High Moor 3 – Blood Moon – Prologue – Rough Version
We are only a couple of months away from the release of the new book. I’ve got a few more chapters to finish off then its off to the editor. The cover is coming along nicely as well. The image I’ve posted below is still concept art, but the elements are there and the rear cover blurb is almost done apart from a couple of little tweaks. Once we get this in full detail it’s going to look awesome.
Anyway, as I promised on the books Facebook Page, here is the current prologue of High Moor 3. It still needs work and hasn’t been past the editor yet so please forgive any errors and technical issues. Hopefully it will start getting you excited about where we are going with Blood Moon, though.
28th August 1995. Kozara National Park. Bosnia. 20.15.
Michael burst from the trees and sprinted across the clearing towards the old oak in the centre of the village. Filth and drying blood covered his naked body, and as he slowed, the last twinges of transformation began to fade from his aching limbs. He paused in front of the assembled villagers, struggling to catch his breath.
“They’re…coming. Over the mountain pass from Dera. Maybe five miles away, if that.”
Marie stepped forward and placed a blanket around her brother’s shoulders, then passed him a cup of water. She glanced at the other pack members, then turned her eyes downward, cheeks flushed scarlet with shame. Without a word, she shuffled backwards, away from Michael.
A murmur of uneasy conversation broke out among the pack members. A mixture of fear and outrage, depending on the temperament of the individuals. Connie and Isaac held little Megan close to them, whispering to her that everything would be alright, an action mirrored by the other parents as they attempted to sooth their worried children, while the more militant pack members bristled and snarled in outrage.
Markus, the pack alpha, motioned for silence, and the murmuring faded away. He turned his attention to Michael, fixing him with his clear green eyes. “How many, Mikhail? How many of them are coming?”
Michael shook his head. “I don’t know. Dozens. Maybe a hundred or more. Most of them looked like they were regular troops. 1st Krajina Corps maybe. But there were some special ops with them, and they had armour. I spotted two Gvozdika howitzers before I had to get out of there.”
Markus stroked his silver flecked beard, considering the information. “Are you certain that they are coming here? For us?”
Lukas Kassik pushed his way to the front of the crowd, his face a mask of barely suppressed rage. “Of course they are coming for us.” He motioned his head towards Marie, “That stupid whore left one of them alive after she went on her little excursion. They had a damn Moonstruck tear through their garrison on the last full moon. They may be little more than ignorant peasants, but they know the legends, and they know the paths their ancestors avoided. There can be no doubt as to their intentions.”
Kryztof Balazs, a huge, muscular Armenian with jet black hair and a thick beard moved up beside Lukas. “Then we make them understand why their ancestors feared this place. We should attack them, now, while they are still preparing themselves. Make the rivers run red with the blood of these dogs and leave their corpses to rot in the forest.”
Markus shook his head. “What good are teeth and claws against armour? These Vojska Republike Srpske troops are worse than the Nazi’s our fathers fought. They know what we are, and their legends tell them how to deal with Vukodlak. If we slaughter these, more will simply arrive to finish the job.”
Kryztof’s eyes bulged. “Alpha, with respect, you cannot be suggesting that we run? This place has been our home for centuries. To leave now, at the first hint of a threat and without a fight is unthinkable.”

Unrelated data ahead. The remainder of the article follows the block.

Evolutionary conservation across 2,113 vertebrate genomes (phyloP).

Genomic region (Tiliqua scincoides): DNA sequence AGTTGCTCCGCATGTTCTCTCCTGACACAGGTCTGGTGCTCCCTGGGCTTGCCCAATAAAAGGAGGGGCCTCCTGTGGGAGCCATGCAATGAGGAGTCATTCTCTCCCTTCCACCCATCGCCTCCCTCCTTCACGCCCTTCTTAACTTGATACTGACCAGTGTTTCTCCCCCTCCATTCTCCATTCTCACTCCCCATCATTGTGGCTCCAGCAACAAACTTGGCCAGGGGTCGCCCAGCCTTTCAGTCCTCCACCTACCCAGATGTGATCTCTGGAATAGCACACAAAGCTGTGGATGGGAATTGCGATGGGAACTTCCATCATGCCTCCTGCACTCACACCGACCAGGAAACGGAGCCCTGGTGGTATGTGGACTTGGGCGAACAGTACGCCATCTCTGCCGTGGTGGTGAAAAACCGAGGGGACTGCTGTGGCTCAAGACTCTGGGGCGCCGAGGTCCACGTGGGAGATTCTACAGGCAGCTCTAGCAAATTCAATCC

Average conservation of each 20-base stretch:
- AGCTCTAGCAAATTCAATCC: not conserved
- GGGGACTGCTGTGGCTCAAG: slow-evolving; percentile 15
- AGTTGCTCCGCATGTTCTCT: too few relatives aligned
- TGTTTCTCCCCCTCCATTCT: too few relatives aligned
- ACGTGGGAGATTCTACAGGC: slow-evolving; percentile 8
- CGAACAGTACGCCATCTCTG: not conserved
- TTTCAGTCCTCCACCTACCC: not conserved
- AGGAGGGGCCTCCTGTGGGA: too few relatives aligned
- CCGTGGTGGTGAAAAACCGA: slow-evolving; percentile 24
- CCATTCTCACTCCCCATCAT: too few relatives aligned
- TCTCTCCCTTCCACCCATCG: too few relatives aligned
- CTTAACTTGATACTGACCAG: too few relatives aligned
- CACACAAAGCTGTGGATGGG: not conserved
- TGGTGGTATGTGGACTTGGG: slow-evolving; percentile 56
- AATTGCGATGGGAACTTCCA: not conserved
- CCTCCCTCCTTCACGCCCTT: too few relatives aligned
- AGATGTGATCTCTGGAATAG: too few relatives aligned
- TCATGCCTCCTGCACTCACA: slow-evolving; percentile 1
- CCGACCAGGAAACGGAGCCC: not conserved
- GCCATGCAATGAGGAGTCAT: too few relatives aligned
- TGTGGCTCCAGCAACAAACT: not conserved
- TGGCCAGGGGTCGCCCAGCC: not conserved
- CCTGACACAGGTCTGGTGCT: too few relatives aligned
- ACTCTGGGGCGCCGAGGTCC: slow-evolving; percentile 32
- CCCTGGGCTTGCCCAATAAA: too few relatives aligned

Markus placed his arm on Kryztof’s shoulder. “I understand your anger, my friend, but think for just a moment. We have spent decades keeping our existence a secret. Killing Moonstruck before they expose us. The beast that attacked the garrison two weeks ago was unfortunate, but the superstitious fools burned the body after they killed it, so there is no evidence beyond a few mangled corpses. We cannot hope to beat them in an open confrontation, but if we leave, then they have nothing but a few empty cottages in the middle of the forest. Our secret remains exactly that, and the peasants will have nothing more than some new stories to frighten their children with.”
Michael looked up at the faces of his pack mates. Fear was quickly turning to anger, although those with children looked more relieved than anything. He paused for a second, unsure of how to impart the next piece of information, then pushed down his uncertainties. “There is one more thing. Their weapons are loaded with silver bullets.”
Lukas snarled at him. “And how can you be sure of that? Are your senses so acute that you can smell the silver in their rifles?”
Michael’s mouth went dry. There was no point in trying to hide his condition any longer. He shrugged off the blanket and brought his wolf up to the surface of his mind, focusing the transformation on his right index finger, wincing as a razor sharp talon burst through his flesh. Without a word, he sliced into his abdomen, biting his tongue until he tasted blood to keep the scream of agony in check. He dug around , and after a few seconds, retrieved a flattened lump of bloodstained metal. He then handed the bullet to Markus.
The pack leader’s eyes widened as he examined the round. “Mikhail. This is silver. How did you…?” He shook his head, although his expression remained troubled. “It doesn’t matter. Not now anyway. How you managed to heal from this is something to discuss another day. And we will discuss it. At length.” He held Michael’s gaze for a moment longer, and Michael thought he saw fear in the eyes of his alpha. Then Markus turned back to the others. “This settles things. They won’t attack at night, and the sun will set in less than an hour. We’ll burn this place to the ground and leave under cover of darkness. Take nothing. We’ll steal what we need on the way.”
Another burst of angry conversation sprang up from the assembled villagers. Some had already begun to move towards their homes, intent on retrieving precious keep-sakes, while others like Lukas and Kryztof protested their alpha’s decision. Michael noticed a glimmer in their eyes as they exchanged veiled, conspiratorial glances. Surely, though, they wouldn’t go against Markus’s decision? Not even Lukas would dare to make such a move? Would he?